BOARD CORNER: When to Change your CEO…Red flags

“What are the Red Flags that tell you it is time to replace your CEO?

Recently I had the chance to facilitate a group of investors, board members, and trusted business advisors on the topic of “when do you know it is time to change your top executive?”   Here is a summary of the reasons why and advice on letting go of a Chief Executive.

If you are a CEO…beware!  If you are a board member or investor, then take note.

1)    OPAQUENESS:  Not transparent with the board.  Lack of full disclosure and hiding things.  Boards do well with good news or bad news, but not NO news.

2)    STRIFE…Trouble getting along with other people who are believed to be of quality in the organization.

3)    ROSE TINTING: When they always seem to skew the facts in a favorable light.  If they skew the facts to the board, then they probably do it internally and to themselves, which leads to poor decision making

4)    DISORGANIZED: When they seem to have trouble getting organized and prioritizing for themselves and others on their team.

5)    DELEGATION DYSFUNCTION:  When they have trouble delegating.  There is simply too much for a C-level exec to do to be an effective micro-manager, attempt to do it all themselves, or abdicate instead of delegate.

6)    MISSING STEERING WHEEL:  Lost control of business metrics and thus clear understanding of what is driving the business.  Cannot quickly explain the financials or the business drivers.

7)    ATTITUDE!!  I will let you fill in your stories here…everyone has some!

Once you have decided to implement a change, here are some key guidelines for a implementing your decision.  Our advisors were quite emphatic about these points:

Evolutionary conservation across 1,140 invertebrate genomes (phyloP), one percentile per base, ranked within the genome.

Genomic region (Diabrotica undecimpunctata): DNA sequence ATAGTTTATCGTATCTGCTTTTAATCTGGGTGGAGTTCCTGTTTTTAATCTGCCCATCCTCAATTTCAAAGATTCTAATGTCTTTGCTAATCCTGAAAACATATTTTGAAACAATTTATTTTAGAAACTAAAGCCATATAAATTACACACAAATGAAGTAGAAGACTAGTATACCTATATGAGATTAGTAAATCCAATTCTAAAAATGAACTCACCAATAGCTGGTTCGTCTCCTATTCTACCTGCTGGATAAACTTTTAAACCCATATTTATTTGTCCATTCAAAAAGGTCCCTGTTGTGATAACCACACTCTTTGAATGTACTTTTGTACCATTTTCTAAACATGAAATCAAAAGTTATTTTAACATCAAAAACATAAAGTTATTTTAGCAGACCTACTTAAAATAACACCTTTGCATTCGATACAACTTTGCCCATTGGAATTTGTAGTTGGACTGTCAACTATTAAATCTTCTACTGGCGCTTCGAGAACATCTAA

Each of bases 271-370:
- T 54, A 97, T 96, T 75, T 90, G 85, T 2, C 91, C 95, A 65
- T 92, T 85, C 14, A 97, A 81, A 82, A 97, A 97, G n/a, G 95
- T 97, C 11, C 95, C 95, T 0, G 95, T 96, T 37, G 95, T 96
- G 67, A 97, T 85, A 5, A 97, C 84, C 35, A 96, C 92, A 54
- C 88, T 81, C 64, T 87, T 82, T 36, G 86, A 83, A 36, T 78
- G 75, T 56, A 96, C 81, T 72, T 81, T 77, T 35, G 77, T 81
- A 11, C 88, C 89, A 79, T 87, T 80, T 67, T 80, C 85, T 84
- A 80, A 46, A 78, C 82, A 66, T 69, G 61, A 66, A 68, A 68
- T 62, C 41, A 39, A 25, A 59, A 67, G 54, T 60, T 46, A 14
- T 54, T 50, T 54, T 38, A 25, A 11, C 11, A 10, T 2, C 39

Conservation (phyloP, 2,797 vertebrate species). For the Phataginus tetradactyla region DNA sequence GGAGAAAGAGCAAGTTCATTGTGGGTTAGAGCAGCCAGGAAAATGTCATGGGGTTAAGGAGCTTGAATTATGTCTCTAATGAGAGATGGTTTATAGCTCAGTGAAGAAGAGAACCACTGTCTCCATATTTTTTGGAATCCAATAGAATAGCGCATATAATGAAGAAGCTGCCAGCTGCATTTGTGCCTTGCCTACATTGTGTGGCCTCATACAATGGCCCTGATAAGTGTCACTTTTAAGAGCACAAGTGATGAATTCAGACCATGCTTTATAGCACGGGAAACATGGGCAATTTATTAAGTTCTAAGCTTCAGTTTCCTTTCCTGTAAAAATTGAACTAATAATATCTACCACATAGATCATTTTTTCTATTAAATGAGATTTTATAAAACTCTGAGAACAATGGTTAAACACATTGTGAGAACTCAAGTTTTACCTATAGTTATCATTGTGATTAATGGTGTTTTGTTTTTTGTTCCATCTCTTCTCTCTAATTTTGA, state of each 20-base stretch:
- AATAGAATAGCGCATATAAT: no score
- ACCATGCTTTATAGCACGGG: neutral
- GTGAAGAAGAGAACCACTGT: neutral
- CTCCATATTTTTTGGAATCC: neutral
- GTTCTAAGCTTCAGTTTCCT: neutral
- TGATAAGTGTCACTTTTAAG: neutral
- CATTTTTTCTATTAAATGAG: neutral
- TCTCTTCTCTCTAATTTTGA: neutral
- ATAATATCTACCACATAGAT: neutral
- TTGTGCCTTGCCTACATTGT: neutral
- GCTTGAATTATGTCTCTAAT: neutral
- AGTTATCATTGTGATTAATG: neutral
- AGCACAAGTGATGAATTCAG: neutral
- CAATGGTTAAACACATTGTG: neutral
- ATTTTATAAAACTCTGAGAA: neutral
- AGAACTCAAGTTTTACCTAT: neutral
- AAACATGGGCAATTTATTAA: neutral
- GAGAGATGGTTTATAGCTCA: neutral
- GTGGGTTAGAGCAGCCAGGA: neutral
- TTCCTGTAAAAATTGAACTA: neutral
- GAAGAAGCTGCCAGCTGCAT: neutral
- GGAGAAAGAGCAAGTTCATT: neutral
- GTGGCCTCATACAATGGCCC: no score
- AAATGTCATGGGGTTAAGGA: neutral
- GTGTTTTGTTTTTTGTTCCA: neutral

NO FEAR.  One seasoned attorney reinforced the concept that it is better to move quickly than to delay due to fear of employee retaliation, noting that reasonable heads always prevail and work things out.  He concluded that a little incentive up front to leave on good terms was a great investment for both parties.  Departing executives who turned nasty rarely benefit as much as those executives who worked to keep the transition as positive experience for all.

NO EXCUSES.  Lack of succession planning is not to be used as an excuse for slowing down a change.  Find other options…quickly.  Have a team of executives you can call at any time to bail you out in any business investment.  Build a relationship with a search consultant dedicated to adding value to your business portfolio.   Tap into talent on the Board of Directors.  Give someone on the executive team an unexpected opportunity.  Just don’t delay.

BE COMPASSIONATE YET FIRM.  More advice from a turnaround expert and nine-time interim CEO: “Be hard on the business situation, and compassionate with the individual.”  Make the changes required to benefit the business, and be respectful and considerate of each person’s dignity and emotions.

MOVE QUICKLY.  What was fascinating was the unanimous opinion that owners never regretted moving quickly to make a change at the top, and yet always regretted moving too slowly.  Some owners also believed that moving quickly was easier on the failing executive, as well as themselves and the organization.  If you are asking the question…you already have your answer!

I appreciate the work and sharing of the advisors in creating this article.  Please add your thoughts and comments below.  Thank you.

Paul Herrerias, Managing Director – San Francisco, Stanton Chase International 

With expert input from:

Tom Barber, Managing Partner – Spanos, Barber, Jesse & Co.

Investor and member of many Board of Directors.

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